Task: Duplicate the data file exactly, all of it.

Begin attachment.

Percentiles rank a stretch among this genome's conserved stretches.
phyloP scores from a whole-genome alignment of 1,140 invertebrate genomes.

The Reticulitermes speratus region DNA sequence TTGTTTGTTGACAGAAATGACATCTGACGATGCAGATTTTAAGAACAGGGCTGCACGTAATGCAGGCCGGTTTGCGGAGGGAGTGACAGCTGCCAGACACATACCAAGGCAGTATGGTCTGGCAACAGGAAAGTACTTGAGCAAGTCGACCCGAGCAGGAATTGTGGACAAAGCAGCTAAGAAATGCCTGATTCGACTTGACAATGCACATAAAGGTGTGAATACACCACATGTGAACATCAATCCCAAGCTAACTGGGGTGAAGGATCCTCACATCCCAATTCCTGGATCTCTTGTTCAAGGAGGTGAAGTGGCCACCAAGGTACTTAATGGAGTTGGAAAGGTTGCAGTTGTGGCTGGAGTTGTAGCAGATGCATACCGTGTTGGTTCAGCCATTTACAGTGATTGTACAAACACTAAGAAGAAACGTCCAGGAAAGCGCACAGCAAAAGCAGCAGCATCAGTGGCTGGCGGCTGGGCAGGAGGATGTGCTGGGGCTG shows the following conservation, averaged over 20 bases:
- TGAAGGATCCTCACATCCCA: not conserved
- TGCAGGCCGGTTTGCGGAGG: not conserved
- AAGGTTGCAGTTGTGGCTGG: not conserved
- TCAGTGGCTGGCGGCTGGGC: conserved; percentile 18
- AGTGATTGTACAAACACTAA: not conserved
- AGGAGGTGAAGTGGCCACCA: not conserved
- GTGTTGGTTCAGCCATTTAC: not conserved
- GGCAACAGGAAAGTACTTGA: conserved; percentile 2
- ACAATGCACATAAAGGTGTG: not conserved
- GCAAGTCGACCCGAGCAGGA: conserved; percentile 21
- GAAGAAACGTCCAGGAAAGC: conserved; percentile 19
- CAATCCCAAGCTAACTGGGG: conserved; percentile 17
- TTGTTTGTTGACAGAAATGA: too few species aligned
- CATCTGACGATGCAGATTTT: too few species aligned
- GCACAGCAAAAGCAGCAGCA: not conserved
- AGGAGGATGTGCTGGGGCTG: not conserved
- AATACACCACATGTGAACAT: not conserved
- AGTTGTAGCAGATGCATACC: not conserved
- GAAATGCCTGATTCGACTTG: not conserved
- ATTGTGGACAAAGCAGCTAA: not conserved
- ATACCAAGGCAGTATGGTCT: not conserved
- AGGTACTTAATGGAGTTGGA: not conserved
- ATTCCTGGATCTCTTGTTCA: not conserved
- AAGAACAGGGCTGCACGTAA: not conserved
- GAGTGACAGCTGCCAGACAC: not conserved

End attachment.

Percentiles rank a stretch among this genome's conserved stretches.
phyloP scores from a whole-genome alignment of 1,140 invertebrate genomes.

The Reticulitermes speratus region DNA sequence TTGTTTGTTGACAGAAATGACATCTGACGATGCAGATTTTAAGAACAGGGCTGCACGTAATGCAGGCCGGTTTGCGGAGGGAGTGACAGCTGCCAGACACATACCAAGGCAGTATGGTCTGGCAACAGGAAAGTACTTGAGCAAGTCGACCCGAGCAGGAATTGTGGACAAAGCAGCTAAGAAATGCCTGATTCGACTTGACAATGCACATAAAGGTGTGAATACACCACATGTGAACATCAATCCCAAGCTAACTGGGGTGAAGGATCCTCACATCCCAATTCCTGGATCTCTTGTTCAAGGAGGTGAAGTGGCCACCAAGGTACTTAATGGAGTTGGAAAGGTTGCAGTTGTGGCTGGAGTTGTAGCAGATGCATACCGTGTTGGTTCAGCCATTTACAGTGATTGTACAAACACTAAGAAGAAACGTCCAGGAAAGCGCACAGCAAAAGCAGCAGCATCAGTGGCTGGCGGCTGGGCAGGAGGATGTGCTGGGGCTG shows the following conservation, averaged over 20 bases:
- TGAAGGATCCTCACATCCCA: not conserved
- TGCAGGCCGGTTTGCGGAGG: not conserved
- AAGGTTGCAGTTGTGGCTGG: not conserved
- TCAGTGGCTGGCGGCTGGGC: conserved; percentile 18
- AGTGATTGTACAAACACTAA: not conserved
- AGGAGGTGAAGTGGCCACCA: not conserved
- GTGTTGGTTCAGCCATTTAC: not conserved
- GGCAACAGGAAAGTACTTGA: conserved; percentile 2
- ACAATGCACATAAAGGTGTG: not conserved
- GCAAGTCGACCCGAGCAGGA: conserved; percentile 21
- GAAGAAACGTCCAGGAAAGC: conserved; percentile 19
- CAATCCCAAGCTAACTGGGG: conserved; percentile 17
- TTGTTTGTTGACAGAAATGA: too few species aligned
- CATCTGACGATGCAGATTTT: too few species aligned
- GCACAGCAAAAGCAGCAGCA: not conserved
- AGGAGGATGTGCTGGGGCTG: not conserved
- AATACACCACATGTGAACAT: not conserved
- AGTTGTAGCAGATGCATACC: not conserved
- GAAATGCCTGATTCGACTTG: not conserved
- ATTGTGGACAAAGCAGCTAA: not conserved
- ATACCAAGGCAGTATGGTCT: not conserved
- AGGTACTTAATGGAGTTGGA: not conserved
- ATTCCTGGATCTCTTGTTCA: not conserved
- AAGAACAGGGCTGCACGTAA: not conserved
- GAGTGACAGCTGCCAGACAC: not conserved